Support Your Thyroid & Balance Blood Sugar With These Nutrition Tips

Blood Sugar Struggles with Hashimoto’s

Living with, let alone thriving with, Hashimoto’s can be an ongoing struggle. But when you are additionally struggling with diabetes, it can be downright overwhelming.

It may feel like you got the short end of the stick but it is actually quite common to have blood sugar and thyroid issues at the same time, because of the strong link in thyroid function and blood sugar balancing.

The good news is that because they are linked in this way, positively affecting one often positively affects the other.

It may come as no surprise then, to learn that medication for one dysfunction can greatly aggravate the other as well.

While I myself do not have diabetes, I have learned from my own experience with Hashimoto’s that when something is out of balance with any component of my total thyroid health program, the first sign I recognize is reactive hypoglycemia.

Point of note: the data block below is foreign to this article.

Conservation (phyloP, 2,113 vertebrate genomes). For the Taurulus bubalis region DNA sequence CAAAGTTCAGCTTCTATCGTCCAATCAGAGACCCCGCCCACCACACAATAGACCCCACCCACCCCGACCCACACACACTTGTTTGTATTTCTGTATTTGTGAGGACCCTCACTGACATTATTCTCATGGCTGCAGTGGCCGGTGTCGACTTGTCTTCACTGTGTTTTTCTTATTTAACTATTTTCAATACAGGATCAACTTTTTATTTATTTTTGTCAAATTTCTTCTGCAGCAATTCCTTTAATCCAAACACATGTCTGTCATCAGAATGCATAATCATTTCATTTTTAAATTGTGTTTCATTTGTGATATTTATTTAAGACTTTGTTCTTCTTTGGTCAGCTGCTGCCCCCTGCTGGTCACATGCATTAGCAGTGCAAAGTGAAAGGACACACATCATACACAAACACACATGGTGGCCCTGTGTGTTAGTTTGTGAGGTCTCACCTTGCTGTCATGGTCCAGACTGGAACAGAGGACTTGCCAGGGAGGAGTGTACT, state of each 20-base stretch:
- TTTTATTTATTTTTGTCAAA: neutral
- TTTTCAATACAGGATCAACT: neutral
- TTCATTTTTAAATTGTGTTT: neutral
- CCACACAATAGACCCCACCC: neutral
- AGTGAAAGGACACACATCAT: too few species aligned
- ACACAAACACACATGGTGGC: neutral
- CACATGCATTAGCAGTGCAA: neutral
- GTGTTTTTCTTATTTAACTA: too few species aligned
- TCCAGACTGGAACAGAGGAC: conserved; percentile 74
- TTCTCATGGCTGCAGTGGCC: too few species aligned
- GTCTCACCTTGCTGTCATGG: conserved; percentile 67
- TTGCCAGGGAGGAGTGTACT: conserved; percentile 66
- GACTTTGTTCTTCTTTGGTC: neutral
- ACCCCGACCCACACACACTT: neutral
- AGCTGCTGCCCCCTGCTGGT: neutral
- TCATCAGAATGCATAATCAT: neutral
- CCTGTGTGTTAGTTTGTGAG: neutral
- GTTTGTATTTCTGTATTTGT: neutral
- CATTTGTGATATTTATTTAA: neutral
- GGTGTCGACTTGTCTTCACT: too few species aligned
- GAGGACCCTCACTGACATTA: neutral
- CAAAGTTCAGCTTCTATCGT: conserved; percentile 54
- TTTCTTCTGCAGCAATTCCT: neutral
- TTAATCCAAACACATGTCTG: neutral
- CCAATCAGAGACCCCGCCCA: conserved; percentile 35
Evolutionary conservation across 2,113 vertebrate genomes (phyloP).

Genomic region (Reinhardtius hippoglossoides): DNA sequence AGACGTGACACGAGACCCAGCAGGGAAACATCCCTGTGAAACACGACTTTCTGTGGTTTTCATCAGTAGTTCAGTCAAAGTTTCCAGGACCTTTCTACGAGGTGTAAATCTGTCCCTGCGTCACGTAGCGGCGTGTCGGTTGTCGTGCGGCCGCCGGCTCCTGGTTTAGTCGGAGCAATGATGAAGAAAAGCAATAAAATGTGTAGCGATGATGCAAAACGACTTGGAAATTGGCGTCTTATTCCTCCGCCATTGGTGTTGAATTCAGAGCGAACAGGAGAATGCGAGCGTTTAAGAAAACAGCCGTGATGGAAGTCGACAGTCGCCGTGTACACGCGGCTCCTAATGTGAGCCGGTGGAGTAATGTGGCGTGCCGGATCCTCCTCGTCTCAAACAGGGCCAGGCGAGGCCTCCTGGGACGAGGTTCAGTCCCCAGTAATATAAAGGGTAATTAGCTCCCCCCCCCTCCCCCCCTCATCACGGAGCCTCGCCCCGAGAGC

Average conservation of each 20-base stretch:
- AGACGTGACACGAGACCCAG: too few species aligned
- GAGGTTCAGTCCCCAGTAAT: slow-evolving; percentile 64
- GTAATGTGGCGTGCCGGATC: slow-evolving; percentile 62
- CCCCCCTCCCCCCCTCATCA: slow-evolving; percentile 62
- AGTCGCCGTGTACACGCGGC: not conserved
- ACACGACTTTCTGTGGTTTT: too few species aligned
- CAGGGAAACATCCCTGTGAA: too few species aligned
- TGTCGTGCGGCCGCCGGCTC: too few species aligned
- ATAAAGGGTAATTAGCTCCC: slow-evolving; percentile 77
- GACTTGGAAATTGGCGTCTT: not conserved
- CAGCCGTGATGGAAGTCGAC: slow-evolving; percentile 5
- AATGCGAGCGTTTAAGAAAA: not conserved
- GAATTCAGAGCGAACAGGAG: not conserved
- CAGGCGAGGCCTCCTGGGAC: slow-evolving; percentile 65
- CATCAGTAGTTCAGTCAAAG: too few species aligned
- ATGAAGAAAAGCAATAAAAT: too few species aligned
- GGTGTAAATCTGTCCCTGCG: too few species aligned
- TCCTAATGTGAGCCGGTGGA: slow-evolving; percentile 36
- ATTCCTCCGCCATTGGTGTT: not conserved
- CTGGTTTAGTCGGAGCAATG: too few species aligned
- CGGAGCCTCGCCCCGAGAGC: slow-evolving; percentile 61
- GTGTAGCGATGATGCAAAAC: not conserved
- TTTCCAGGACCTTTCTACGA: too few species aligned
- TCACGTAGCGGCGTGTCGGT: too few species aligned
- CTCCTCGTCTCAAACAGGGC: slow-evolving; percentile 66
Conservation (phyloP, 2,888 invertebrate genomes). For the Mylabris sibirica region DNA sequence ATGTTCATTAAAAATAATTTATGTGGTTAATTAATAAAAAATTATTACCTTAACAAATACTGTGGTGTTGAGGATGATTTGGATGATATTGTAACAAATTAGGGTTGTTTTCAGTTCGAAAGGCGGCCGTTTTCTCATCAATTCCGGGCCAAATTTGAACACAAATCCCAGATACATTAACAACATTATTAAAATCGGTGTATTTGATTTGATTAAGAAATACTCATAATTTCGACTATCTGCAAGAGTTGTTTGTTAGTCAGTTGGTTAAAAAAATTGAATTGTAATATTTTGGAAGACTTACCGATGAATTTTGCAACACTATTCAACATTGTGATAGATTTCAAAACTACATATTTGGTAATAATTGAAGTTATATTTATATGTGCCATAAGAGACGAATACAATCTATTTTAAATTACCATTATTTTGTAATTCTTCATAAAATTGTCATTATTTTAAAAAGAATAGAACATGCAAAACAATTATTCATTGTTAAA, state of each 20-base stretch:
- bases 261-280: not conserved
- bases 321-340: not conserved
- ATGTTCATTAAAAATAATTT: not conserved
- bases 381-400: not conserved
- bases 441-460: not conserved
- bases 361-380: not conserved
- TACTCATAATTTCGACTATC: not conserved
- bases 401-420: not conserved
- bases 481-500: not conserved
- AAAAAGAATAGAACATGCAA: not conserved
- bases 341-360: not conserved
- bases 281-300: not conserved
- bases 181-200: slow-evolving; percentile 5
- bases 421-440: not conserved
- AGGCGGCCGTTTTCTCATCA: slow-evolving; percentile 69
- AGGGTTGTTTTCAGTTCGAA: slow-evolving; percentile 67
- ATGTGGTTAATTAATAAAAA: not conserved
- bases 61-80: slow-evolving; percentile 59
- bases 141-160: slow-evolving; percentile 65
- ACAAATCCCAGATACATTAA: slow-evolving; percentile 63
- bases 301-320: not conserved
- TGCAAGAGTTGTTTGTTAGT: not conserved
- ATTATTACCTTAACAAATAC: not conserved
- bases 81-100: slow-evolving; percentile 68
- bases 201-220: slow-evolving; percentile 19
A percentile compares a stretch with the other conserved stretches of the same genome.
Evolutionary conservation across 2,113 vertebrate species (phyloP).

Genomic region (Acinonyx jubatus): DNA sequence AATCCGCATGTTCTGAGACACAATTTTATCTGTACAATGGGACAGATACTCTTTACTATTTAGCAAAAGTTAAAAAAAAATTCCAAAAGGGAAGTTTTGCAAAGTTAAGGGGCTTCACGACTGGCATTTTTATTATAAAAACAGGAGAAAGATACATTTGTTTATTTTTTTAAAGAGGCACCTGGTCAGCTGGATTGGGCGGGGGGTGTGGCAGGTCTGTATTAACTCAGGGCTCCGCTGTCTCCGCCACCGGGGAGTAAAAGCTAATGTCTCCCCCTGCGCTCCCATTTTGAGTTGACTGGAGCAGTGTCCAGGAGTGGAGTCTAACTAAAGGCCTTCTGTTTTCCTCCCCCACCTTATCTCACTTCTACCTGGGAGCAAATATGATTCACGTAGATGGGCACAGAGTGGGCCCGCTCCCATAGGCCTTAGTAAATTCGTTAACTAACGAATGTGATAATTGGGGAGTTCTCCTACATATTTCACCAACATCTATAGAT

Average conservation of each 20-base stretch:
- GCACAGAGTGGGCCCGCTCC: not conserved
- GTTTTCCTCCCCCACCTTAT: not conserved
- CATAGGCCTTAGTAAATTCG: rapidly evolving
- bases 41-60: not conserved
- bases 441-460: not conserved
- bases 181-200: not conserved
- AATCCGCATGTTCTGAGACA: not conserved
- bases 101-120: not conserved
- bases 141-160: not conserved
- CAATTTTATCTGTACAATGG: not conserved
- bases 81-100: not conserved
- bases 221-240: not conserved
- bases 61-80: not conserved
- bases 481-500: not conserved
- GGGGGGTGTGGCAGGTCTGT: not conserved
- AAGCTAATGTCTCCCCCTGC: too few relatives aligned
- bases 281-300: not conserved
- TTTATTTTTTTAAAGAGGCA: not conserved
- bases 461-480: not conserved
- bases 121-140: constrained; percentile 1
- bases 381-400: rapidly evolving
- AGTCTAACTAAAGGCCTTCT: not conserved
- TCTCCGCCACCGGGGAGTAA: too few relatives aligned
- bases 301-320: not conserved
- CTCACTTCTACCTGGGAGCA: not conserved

More about that in a minute.

But the important point here is that with one or both of these conditions (Hashimoto’s or a blood sugar disorder), you can learn what is normal for your body.

Early warning signs of blood sugar dysregulation (which for me are feeling shaky, light-headed, irritable, extra hungry) are important to pay close attention to.

I have many clients with Hashimoto’s who never put it together that thyroid and blood sugar health are two sides of the same coin.

I hope this blog post helps you make sense of these important conditions, their interactions, and how nutrition can help.

Understanding Hashimoto’s Disease

Hashimoto’s Disease is an autoimmune disorder that causes the body to attack its own thyroid gland, despite the fact that it does so much and is required for so many vital functions in the body.